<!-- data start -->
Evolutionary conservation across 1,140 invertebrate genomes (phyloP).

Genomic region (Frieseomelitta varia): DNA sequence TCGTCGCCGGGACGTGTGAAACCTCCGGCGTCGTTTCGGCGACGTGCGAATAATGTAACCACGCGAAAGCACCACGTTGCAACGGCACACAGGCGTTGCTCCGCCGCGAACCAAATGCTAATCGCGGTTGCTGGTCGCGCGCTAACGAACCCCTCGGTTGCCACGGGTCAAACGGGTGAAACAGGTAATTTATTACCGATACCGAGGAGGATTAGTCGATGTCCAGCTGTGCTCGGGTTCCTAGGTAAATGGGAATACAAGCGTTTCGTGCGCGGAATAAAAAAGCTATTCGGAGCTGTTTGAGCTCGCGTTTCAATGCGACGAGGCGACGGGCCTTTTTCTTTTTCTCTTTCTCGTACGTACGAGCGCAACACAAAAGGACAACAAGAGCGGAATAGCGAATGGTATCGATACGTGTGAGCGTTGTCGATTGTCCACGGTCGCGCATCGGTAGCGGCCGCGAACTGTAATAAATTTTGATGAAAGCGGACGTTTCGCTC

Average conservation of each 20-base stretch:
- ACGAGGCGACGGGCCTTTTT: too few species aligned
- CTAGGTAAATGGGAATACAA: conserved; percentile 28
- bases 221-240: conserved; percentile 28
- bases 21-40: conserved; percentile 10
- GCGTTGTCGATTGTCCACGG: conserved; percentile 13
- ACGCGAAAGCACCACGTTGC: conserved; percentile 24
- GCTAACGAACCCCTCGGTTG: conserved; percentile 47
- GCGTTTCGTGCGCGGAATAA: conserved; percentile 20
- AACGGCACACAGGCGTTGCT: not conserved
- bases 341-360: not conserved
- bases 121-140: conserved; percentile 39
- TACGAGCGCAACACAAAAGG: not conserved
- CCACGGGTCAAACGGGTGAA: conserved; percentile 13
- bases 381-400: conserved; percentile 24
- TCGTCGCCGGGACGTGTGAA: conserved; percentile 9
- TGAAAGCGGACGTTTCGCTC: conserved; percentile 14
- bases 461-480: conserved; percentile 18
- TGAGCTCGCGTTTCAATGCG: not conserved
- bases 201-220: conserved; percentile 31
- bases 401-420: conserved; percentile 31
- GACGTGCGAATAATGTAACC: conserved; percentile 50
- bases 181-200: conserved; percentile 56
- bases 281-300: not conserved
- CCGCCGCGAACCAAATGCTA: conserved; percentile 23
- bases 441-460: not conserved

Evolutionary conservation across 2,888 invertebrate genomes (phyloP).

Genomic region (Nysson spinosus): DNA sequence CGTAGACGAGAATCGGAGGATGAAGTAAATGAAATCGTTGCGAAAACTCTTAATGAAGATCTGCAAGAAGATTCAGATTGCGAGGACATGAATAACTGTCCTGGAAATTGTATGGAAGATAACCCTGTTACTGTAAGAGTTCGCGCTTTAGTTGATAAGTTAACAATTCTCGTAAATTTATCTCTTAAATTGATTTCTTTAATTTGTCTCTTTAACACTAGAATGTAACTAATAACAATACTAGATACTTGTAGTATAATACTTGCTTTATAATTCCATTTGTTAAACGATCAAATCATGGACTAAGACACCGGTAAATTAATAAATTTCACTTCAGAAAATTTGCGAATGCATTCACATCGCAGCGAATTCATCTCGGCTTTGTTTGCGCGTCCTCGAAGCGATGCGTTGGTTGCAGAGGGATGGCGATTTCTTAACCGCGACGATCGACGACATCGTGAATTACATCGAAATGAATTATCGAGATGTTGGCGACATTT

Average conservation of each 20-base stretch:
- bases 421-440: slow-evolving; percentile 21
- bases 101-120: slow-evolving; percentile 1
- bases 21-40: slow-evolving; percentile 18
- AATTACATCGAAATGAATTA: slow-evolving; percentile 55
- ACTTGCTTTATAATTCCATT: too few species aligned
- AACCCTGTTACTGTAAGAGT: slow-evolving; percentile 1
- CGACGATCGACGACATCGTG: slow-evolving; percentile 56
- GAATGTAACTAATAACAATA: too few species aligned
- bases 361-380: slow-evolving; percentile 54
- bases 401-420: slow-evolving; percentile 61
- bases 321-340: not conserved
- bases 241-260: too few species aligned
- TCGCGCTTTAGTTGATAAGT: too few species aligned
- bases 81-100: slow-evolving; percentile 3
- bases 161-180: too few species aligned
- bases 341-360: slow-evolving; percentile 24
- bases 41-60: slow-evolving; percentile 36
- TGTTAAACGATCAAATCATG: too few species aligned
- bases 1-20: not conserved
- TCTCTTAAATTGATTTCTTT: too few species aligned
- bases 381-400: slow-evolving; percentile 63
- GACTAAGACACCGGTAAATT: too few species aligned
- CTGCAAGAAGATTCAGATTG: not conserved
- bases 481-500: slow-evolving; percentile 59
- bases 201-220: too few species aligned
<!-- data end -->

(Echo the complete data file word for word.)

Evolutionary conservation across 1,140 invertebrate genomes (phyloP).

Genomic region (Frieseomelitta varia): DNA sequence TCGTCGCCGGGACGTGTGAAACCTCCGGCGTCGTTTCGGCGACGTGCGAATAATGTAACCACGCGAAAGCACCACGTTGCAACGGCACACAGGCGTTGCTCCGCCGCGAACCAAATGCTAATCGCGGTTGCTGGTCGCGCGCTAACGAACCCCTCGGTTGCCACGGGTCAAACGGGTGAAACAGGTAATTTATTACCGATACCGAGGAGGATTAGTCGATGTCCAGCTGTGCTCGGGTTCCTAGGTAAATGGGAATACAAGCGTTTCGTGCGCGGAATAAAAAAGCTATTCGGAGCTGTTTGAGCTCGCGTTTCAATGCGACGAGGCGACGGGCCTTTTTCTTTTTCTCTTTCTCGTACGTACGAGCGCAACACAAAAGGACAACAAGAGCGGAATAGCGAATGGTATCGATACGTGTGAGCGTTGTCGATTGTCCACGGTCGCGCATCGGTAGCGGCCGCGAACTGTAATAAATTTTGATGAAAGCGGACGTTTCGCTC

Average conservation of each 20-base stretch:
- ACGAGGCGACGGGCCTTTTT: too few species aligned
- CTAGGTAAATGGGAATACAA: conserved; percentile 28
- bases 221-240: conserved; percentile 28
- bases 21-40: conserved; percentile 10
- GCGTTGTCGATTGTCCACGG: conserved; percentile 13
- ACGCGAAAGCACCACGTTGC: conserved; percentile 24
- GCTAACGAACCCCTCGGTTG: conserved; percentile 47
- GCGTTTCGTGCGCGGAATAA: conserved; percentile 20
- AACGGCACACAGGCGTTGCT: not conserved
- bases 341-360: not conserved
- bases 121-140: conserved; percentile 39
- TACGAGCGCAACACAAAAGG: not conserved
- CCACGGGTCAAACGGGTGAA: conserved; percentile 13
- bases 381-400: conserved; percentile 24
- TCGTCGCCGGGACGTGTGAA: conserved; percentile 9
- TGAAAGCGGACGTTTCGCTC: conserved; percentile 14
- bases 461-480: conserved; percentile 18
- TGAGCTCGCGTTTCAATGCG: not conserved
- bases 201-220: conserved; percentile 31
- bases 401-420: conserved; percentile 31
- GACGTGCGAATAATGTAACC: conserved; percentile 50
- bases 181-200: conserved; percentile 56
- bases 281-300: not conserved
- CCGCCGCGAACCAAATGCTA: conserved; percentile 23
- bases 441-460: not conserved

Evolutionary conservation across 2,888 invertebrate genomes (phyloP).

Genomic region (Nysson spinosus): DNA sequence CGTAGACGAGAATCGGAGGATGAAGTAAATGAAATCGTTGCGAAAACTCTTAATGAAGATCTGCAAGAAGATTCAGATTGCGAGGACATGAATAACTGTCCTGGAAATTGTATGGAAGATAACCCTGTTACTGTAAGAGTTCGCGCTTTAGTTGATAAGTTAACAATTCTCGTAAATTTATCTCTTAAATTGATTTCTTTAATTTGTCTCTTTAACACTAGAATGTAACTAATAACAATACTAGATACTTGTAGTATAATACTTGCTTTATAATTCCATTTGTTAAACGATCAAATCATGGACTAAGACACCGGTAAATTAATAAATTTCACTTCAGAAAATTTGCGAATGCATTCACATCGCAGCGAATTCATCTCGGCTTTGTTTGCGCGTCCTCGAAGCGATGCGTTGGTTGCAGAGGGATGGCGATTTCTTAACCGCGACGATCGACGACATCGTGAATTACATCGAAATGAATTATCGAGATGTTGGCGACATTT

Average conservation of each 20-base stretch:
- bases 421-440: slow-evolving; percentile 21
- bases 101-120: slow-evolving; percentile 1
- bases 21-40: slow-evolving; percentile 18
- AATTACATCGAAATGAATTA: slow-evolving; percentile 55
- ACTTGCTTTATAATTCCATT: too few species aligned
- AACCCTGTTACTGTAAGAGT: slow-evolving; percentile 1
- CGACGATCGACGACATCGTG: slow-evolving; percentile 56
- GAATGTAACTAATAACAATA: too few species aligned
- bases 361-380: slow-evolving; percentile 54
- bases 401-420: slow-evolving; percentile 61
- bases 321-340: not conserved
- bases 241-260: too few species aligned
- TCGCGCTTTAGTTGATAAGT: too few species aligned
- bases 81-100: slow-evolving; percentile 3
- bases 161-180: too few species aligned
- bases 341-360: slow-evolving; percentile 24
- bases 41-60: slow-evolving; percentile 36
- TGTTAAACGATCAAATCATG: too few species aligned
- bases 1-20: not conserved
- TCTCTTAAATTGATTTCTTT: too few species aligned
- bases 381-400: slow-evolving; percentile 63
- GACTAAGACACCGGTAAATT: too few species aligned
- CTGCAAGAAGATTCAGATTG: not conserved
- bases 481-500: slow-evolving; percentile 59
- bases 201-220: too few species aligned